The nature of work has changed profoundly and pension provision has struggled to keep up – and so, it seems, have some trade unions.
At PensionsEurope’s annual conference in Brussels last month, employee representatives came under pressure for failing to be flexible enough when feeding in to discussions about future pension provision.
The challenges of providing pensions and other social security benefits to participants in Europe’s emerging ‘gig economy’ brought about a lively debate between politicians, pension professionals, unions and employers.
Sophie in ‘t Veld – the Dutch MEP responsible for leading development of the pan-European personal pension (PEPP) regulation as it passes through the European Parliament – argued vociferously for intergenerational solidarity, which she claimed was at odds with union actions in some countries.
“There is at least one country – probably two or more – where there are strikes going on [supported] by people who want to hold on to a pension age of 52. How is that solidarity?” In ‘t Veld contended. “I am very much in favour of the role that trade unions can play, and they have from the start been an agent for change. But they are sometimes also an agent for stagnation.”
She added: “Strength doesn’t lie in remaining the same. Strength lies in adapting to new circumstances.”
Individualisation of pensions
In the Netherlands, the coalition government, in place since last year, has pushed for a new form of pension combining individual accounts with a degree of collective risk sharing. However, In ‘t Veld said this had been thwarted by the social partners’ “huge resistance against change”.
“[Individual accounts] would much better reflect the new reality,” the MEP argued. “But then you see the social partners in particular saying, ‘No, we want everything to stay as it is’.”
This brought her up against fellow panellist Liina Carr, confederate secretary at the European Trade Union Confederation (ETUC). Carr hit back, stating that a move towards individualised pensions would automatically reduce collective risk sharing. She contended that ensuring wage adequacy through collective bargaining would ensure satisfactory pay, from which pension contributions could be made.
Guillaume Cravero, senior adviser at employer organisation BusinessEurope, agreed that salaries were the starting point. “There are many temporary positions where you can earn more than in an equal full-time contract,” he added, but this did not mean those individuals could access a pension.
For freelancers and other gig economy workers, Carr emphasised the need for fully funded public pension provision, with a tax system to ensure that these workers can contribute in the same way full-time employees do. Any shortfall in retirement income should be filled by state-funded social security systems, she said.
In ‘t Veld rejected this, and was backed up by PensionsEurope’s CEO – and panel moderator – Matti Leppälä.
“Because of the demographic change, the public finances will not be sustainable, and the biggest part of public finances are pensions,”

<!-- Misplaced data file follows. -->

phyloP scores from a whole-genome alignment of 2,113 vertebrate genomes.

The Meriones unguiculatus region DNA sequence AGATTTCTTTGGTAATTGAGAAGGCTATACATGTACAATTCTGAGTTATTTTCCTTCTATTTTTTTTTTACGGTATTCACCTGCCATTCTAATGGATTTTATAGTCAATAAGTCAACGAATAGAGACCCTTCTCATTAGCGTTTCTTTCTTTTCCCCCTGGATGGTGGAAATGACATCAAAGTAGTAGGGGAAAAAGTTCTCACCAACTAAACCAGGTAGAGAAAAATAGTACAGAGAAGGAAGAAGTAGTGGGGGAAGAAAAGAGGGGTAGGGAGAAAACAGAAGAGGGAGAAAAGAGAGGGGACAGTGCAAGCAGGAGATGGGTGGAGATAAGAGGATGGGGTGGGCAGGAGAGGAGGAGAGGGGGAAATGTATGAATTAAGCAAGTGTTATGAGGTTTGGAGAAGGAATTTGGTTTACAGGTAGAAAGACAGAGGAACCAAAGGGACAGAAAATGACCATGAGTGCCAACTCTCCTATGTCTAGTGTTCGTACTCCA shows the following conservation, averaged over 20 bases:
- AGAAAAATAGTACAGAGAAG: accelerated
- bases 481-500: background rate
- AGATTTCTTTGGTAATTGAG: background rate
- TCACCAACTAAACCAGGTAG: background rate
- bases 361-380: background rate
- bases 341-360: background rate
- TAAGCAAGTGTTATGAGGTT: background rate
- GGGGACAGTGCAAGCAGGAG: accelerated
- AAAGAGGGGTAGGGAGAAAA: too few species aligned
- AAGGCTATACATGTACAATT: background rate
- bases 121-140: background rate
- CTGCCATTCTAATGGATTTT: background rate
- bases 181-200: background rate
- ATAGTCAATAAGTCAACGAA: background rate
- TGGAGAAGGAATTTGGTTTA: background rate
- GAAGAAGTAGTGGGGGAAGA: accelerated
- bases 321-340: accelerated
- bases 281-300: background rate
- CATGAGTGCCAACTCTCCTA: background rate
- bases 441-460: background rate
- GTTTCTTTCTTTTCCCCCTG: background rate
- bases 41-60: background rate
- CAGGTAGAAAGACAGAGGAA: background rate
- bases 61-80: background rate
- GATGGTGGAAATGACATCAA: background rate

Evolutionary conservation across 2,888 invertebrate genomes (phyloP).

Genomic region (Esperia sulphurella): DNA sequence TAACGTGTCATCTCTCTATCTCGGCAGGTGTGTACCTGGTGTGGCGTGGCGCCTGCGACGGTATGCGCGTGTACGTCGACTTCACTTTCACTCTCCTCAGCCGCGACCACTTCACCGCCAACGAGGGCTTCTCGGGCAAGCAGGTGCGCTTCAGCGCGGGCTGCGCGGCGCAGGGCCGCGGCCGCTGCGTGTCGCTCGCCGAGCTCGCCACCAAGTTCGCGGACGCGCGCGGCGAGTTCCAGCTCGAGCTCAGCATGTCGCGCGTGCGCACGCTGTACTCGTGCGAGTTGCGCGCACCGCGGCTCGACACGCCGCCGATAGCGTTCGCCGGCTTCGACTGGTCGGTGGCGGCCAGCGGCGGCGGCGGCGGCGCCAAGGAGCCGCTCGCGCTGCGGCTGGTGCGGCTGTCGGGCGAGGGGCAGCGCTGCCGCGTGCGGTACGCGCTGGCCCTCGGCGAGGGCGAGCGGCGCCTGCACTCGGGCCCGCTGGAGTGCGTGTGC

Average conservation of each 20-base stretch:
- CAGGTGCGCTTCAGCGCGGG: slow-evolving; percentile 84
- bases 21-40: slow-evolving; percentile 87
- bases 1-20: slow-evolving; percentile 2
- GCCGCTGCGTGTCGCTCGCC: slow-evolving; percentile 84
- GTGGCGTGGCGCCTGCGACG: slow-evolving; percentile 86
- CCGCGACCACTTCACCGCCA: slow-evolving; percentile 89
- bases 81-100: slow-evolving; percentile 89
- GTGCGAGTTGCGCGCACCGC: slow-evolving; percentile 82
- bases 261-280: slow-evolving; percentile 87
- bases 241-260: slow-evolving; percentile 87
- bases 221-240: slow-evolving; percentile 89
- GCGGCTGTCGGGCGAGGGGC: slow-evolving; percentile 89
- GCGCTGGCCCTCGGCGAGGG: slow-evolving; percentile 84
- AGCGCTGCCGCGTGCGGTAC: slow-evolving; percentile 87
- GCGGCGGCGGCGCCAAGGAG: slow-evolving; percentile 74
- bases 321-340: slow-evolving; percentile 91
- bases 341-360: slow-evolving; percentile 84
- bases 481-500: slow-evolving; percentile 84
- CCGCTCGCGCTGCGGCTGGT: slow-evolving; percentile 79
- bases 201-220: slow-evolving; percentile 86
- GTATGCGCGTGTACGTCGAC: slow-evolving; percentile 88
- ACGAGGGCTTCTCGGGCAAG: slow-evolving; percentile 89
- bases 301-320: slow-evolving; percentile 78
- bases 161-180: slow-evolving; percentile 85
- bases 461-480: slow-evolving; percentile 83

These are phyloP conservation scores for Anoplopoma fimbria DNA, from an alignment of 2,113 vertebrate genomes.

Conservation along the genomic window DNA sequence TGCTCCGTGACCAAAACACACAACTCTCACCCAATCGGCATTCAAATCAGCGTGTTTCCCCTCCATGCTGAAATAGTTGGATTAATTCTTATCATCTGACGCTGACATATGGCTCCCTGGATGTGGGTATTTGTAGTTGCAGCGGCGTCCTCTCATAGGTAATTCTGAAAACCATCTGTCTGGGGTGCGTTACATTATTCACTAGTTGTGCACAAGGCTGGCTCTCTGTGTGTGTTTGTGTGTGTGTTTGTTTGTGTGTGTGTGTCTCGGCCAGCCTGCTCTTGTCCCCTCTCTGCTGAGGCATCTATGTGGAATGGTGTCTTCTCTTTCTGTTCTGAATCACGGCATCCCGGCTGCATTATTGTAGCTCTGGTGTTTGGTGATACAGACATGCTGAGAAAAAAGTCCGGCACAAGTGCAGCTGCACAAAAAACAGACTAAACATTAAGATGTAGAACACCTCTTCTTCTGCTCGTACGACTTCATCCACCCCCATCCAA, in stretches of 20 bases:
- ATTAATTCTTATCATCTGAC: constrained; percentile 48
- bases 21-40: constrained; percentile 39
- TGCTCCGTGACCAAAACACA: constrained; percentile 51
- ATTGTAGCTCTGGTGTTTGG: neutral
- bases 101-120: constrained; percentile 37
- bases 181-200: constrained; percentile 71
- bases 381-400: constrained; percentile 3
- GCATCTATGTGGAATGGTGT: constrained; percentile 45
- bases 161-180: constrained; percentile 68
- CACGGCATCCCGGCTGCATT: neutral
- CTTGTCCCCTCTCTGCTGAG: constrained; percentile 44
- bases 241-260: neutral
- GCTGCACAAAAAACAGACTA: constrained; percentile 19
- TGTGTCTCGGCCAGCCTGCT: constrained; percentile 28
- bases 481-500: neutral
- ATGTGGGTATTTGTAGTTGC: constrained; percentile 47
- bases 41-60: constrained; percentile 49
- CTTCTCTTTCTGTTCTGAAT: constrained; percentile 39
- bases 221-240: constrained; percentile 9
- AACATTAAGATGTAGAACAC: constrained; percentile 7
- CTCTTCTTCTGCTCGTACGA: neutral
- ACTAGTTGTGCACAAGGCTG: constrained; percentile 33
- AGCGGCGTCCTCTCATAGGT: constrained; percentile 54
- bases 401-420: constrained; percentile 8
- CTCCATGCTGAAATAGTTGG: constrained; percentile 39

Leppälä said. “You’re saying the state will [pay], but the state will not provide.”
Carr admitted the intergenerational issue was “tricky”, and accepted that younger workers needed assurances that they would “have something good to look forward to” in retirement.
Stijn Broecke, senior economist at the Organisation for Economic Co-operation and Development, urged delegates to “think creatively” for the sake of those in “non-standard employment”.
Broecke added: “There is value in a variety of employment contracts. We want flexibility in the market, and there are good reasons for individuals to want flexibility, and for employers and society to want flexibility.
“But we don’t want all jobs to be non-standard jobs – we want all jobs to be good quality jobs. The two are not the same. The goal is for all jobs to be good jobs, and for all jobs – regardless of their contract status – to have some access to social protection and to pensions.”
The role of the PEPP
Despite jokingly introducing the PEPP as “the best product in the world”, In ‘t Veld warned that the concept could only be part of the solution for future pension provision.
The product took a step closer to fruition after the PensionsEurope conference, with EU member states agreeing their stance on the proposal after reaching a compromise on the question of whether pension funds should be allowed to provide the product.
The European Parliament’s economic and monetary affairs committee, which is leading the PEPP proposal for the parliament, is due to vote on its stance this month. The full parliament will vote on it in September.
“I do not think the PEPP is going to be the answer to all the issues we are discussing today,” In ‘t Veld said. “It’s definitely part of the answer, but it’s not going to solve all problems. It is an illusion to think that products like PEPP can ever fully replace or compensate for an absent or insufficient first or second pillar.”
“Solidarity” between age groups, genders and incomes was an important element of first and second pillar provision, the MEP continued, and should not be overlooked when designing products for younger, more flexible workers.
However, she also proposed that future incarnations of PEPPs could be constructed to provide risk sharing.
“PEPP is a personal individual complementary voluntary product, but I could see that maybe a group of people could pool their PEPPs, why not?” In ‘t Veld said. “It’s often put as if defined contribution is individual, but it’s all done in big pools with lower fees, sharing costs – it’s all done by risk pooling.”
The ETUC’s Carr warned that PEPP products – like most third-pillar provision – would only be available to those with “the means to contribute to them”.